In Acts 2 we see Peter give the very first Christian sermon, and three thousand people were saved. This group of three thousand then becomes the very first local Christian church body. In this blog we will follow them through the beginnings of a regular church and see how they handled some of the very same situations we still face today as the Christian church.
It would be good to pause here and talk a little about what we are really reading in Acts. One of the big themes in Acts is how the Christian church was started, and how they handled the various problems that a new church body would face. The tendency in our modern day is when we are faced with questions on how to do things is to look back to the early church and see how they did it. It is supposed that if the early church practiced it, it must be right. The danger in this line of thinking comes from the fact that the early church was filled with its own problems. Indeed much of the content of the letters that we have recorded in the Bible are addressing issues with the early churches. So while we can learn a lot from asking how the early church handled things, we must be careful to separate those passages that are prescriptive from those that are merely descriptive.
Because Acts is written as an historical narrative, all of its passages will be descriptive of what actually occurred. Thus, some passages will be describing things that we done correctly, and some will not. We as modern day Christians studying the Word must be careful to let the Spirit lead us through and keep us from the pitfall of setting up the early church as a perfect idol.
The description of the church starts off by telling us that they continued steadfastly in prayer, breaking of bread, and in the Apostles teaching (Acts 2:42). Commentators disagree over the question if the “breaking of bread” here and later in Acts 4:46, is referring to simply having meals together, or the observance of the Lord’s Supper. To me when you read the section in its entirety, it becomes apparent that the context of the passage is talking about the community or family like atmosphere of the early church, and that leads to the simple interpretation that they shared meals together. Today it is common for churches to have “covered dishes” or “pot lucks” where members bring different dishes of food to be shared at a church wide meal. We may not call it “breaking bread”, but I believe this is very similar to what happened here.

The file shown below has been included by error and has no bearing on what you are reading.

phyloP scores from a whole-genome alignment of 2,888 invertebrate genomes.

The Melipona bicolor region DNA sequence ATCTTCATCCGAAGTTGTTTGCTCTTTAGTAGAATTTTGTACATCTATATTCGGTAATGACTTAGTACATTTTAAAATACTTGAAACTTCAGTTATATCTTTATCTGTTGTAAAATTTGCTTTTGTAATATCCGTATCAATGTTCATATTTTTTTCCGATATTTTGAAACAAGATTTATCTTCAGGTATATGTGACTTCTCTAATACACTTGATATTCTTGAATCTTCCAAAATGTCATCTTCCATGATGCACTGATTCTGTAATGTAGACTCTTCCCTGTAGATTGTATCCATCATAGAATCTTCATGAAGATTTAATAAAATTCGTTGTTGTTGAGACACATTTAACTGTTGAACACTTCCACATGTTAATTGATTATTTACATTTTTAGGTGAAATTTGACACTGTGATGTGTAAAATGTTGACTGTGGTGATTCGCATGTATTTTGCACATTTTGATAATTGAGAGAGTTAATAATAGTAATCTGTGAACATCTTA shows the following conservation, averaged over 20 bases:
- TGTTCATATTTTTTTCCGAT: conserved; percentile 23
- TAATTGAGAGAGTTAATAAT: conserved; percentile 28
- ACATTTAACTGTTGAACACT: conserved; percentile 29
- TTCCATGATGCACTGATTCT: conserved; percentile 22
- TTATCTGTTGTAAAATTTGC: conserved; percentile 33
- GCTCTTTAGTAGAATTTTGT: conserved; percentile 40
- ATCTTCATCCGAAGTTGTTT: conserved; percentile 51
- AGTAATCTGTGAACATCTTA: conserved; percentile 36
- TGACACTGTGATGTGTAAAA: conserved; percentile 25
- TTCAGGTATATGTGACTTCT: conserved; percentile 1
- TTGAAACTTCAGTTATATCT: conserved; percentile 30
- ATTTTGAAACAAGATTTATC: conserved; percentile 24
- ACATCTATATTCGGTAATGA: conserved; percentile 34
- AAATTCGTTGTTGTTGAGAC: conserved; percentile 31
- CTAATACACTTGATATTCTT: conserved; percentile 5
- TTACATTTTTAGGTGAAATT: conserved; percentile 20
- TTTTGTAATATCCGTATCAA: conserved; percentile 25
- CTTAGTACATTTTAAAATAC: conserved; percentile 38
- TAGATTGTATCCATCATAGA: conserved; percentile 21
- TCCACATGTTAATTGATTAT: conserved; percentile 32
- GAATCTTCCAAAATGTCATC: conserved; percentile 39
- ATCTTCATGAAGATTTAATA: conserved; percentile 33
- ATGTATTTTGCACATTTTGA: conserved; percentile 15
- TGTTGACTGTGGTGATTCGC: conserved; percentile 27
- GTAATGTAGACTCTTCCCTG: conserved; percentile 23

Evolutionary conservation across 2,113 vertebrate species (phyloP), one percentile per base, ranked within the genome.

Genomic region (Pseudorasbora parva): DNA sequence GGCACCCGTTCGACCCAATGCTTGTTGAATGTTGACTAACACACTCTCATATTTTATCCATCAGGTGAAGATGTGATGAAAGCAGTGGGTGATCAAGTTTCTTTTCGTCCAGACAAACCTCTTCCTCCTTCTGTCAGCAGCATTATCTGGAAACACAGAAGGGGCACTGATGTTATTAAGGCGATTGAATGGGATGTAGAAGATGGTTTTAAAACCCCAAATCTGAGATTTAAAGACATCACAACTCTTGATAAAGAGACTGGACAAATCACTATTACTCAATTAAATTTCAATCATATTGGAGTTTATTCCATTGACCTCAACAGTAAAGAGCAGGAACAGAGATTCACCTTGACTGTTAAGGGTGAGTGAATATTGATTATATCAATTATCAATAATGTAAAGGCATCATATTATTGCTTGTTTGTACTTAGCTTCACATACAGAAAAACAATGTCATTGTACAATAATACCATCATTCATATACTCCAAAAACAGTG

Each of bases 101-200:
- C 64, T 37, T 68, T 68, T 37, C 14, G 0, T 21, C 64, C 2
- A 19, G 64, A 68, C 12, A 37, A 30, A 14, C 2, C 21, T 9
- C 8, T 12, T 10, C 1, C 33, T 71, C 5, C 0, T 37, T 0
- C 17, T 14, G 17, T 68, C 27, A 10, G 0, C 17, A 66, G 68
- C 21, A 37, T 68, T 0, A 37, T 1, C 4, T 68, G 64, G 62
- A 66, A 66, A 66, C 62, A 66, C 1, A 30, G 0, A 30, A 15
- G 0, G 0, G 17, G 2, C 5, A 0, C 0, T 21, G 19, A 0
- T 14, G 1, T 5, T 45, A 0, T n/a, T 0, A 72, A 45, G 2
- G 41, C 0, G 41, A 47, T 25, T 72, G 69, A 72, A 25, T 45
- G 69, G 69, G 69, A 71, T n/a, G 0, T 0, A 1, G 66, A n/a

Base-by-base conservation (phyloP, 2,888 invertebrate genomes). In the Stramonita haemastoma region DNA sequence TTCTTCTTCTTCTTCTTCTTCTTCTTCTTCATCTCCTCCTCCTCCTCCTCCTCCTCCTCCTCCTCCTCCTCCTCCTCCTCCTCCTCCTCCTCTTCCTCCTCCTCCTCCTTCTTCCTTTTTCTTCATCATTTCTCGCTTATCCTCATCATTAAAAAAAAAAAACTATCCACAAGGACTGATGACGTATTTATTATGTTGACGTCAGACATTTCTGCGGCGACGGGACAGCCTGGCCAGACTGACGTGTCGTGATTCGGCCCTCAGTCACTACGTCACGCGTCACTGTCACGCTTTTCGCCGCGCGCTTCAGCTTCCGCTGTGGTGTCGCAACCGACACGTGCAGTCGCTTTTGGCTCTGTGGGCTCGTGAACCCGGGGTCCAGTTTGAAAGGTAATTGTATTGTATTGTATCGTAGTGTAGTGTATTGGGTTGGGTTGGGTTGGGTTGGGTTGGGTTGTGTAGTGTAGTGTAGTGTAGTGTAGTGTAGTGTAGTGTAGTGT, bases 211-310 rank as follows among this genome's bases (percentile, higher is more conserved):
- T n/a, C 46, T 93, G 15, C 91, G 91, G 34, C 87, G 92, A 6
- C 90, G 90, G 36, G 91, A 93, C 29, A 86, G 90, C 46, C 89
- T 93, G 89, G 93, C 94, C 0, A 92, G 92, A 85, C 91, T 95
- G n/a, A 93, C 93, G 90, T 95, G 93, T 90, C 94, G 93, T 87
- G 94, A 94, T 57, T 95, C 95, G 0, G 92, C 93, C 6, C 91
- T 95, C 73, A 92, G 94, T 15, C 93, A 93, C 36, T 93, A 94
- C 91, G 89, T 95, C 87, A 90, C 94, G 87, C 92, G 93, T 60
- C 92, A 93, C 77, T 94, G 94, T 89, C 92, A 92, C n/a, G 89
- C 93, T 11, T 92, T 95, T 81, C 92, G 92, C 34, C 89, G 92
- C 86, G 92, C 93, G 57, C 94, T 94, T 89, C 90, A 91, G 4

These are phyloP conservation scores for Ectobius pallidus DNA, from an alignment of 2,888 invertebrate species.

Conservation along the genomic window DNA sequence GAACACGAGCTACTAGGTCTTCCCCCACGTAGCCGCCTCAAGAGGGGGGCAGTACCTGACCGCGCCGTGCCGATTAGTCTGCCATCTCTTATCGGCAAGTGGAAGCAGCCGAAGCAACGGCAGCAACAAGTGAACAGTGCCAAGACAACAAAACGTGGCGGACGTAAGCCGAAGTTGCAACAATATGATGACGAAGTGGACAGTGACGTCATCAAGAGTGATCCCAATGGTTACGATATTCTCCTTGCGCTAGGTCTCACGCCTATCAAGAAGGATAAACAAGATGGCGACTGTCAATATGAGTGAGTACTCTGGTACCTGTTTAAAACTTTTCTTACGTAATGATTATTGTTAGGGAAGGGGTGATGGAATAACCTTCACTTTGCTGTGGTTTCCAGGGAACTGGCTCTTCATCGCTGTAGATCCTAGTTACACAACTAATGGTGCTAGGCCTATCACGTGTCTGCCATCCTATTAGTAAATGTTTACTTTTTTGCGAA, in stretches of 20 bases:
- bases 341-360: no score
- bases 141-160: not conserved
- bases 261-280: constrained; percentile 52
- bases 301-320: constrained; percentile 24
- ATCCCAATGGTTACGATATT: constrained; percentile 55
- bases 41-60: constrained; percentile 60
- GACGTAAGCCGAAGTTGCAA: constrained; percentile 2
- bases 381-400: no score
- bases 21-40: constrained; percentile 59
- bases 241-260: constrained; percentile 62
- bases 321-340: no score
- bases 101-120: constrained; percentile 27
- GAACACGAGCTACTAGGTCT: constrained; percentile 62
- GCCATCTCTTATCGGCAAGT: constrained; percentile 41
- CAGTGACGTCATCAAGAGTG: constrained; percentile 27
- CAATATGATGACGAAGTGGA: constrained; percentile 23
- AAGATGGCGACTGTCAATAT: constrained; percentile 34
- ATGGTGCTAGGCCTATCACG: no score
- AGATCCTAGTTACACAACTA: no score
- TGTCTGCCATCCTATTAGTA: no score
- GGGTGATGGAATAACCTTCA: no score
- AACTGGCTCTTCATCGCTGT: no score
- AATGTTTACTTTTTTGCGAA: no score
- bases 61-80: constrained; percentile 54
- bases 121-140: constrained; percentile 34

There is a family nature to this first church, while I am sure they were not with out their problems, it is recorded that they stayed in fellowship. This is a very unusual thing compared to modern day churches, or even the early churches that followed this one. At this point in the life of the church there are no denominations, there are no people competing for power, just a community of new believers who are steadfastly following the teachings of the Apostles and daily staying in prayer and fellowship. The group is moving around form house to house, probably because no one of them had a house that could support the entire group, so the workload was shared. They also continued to meet in the Temple and as far as we can tell until its destruction around seventy A.D.
When reading this section it is easy to get the idea that this first church body practice Communism. After all it says that they “had all things in common” and sold their possessions to give to all that had need. That certainly sounds like communism on a fast read, and if the early church practiced it, should we? Well, first thing we need to ask when deciding that is, is this really communism, or is something else being spoken of here?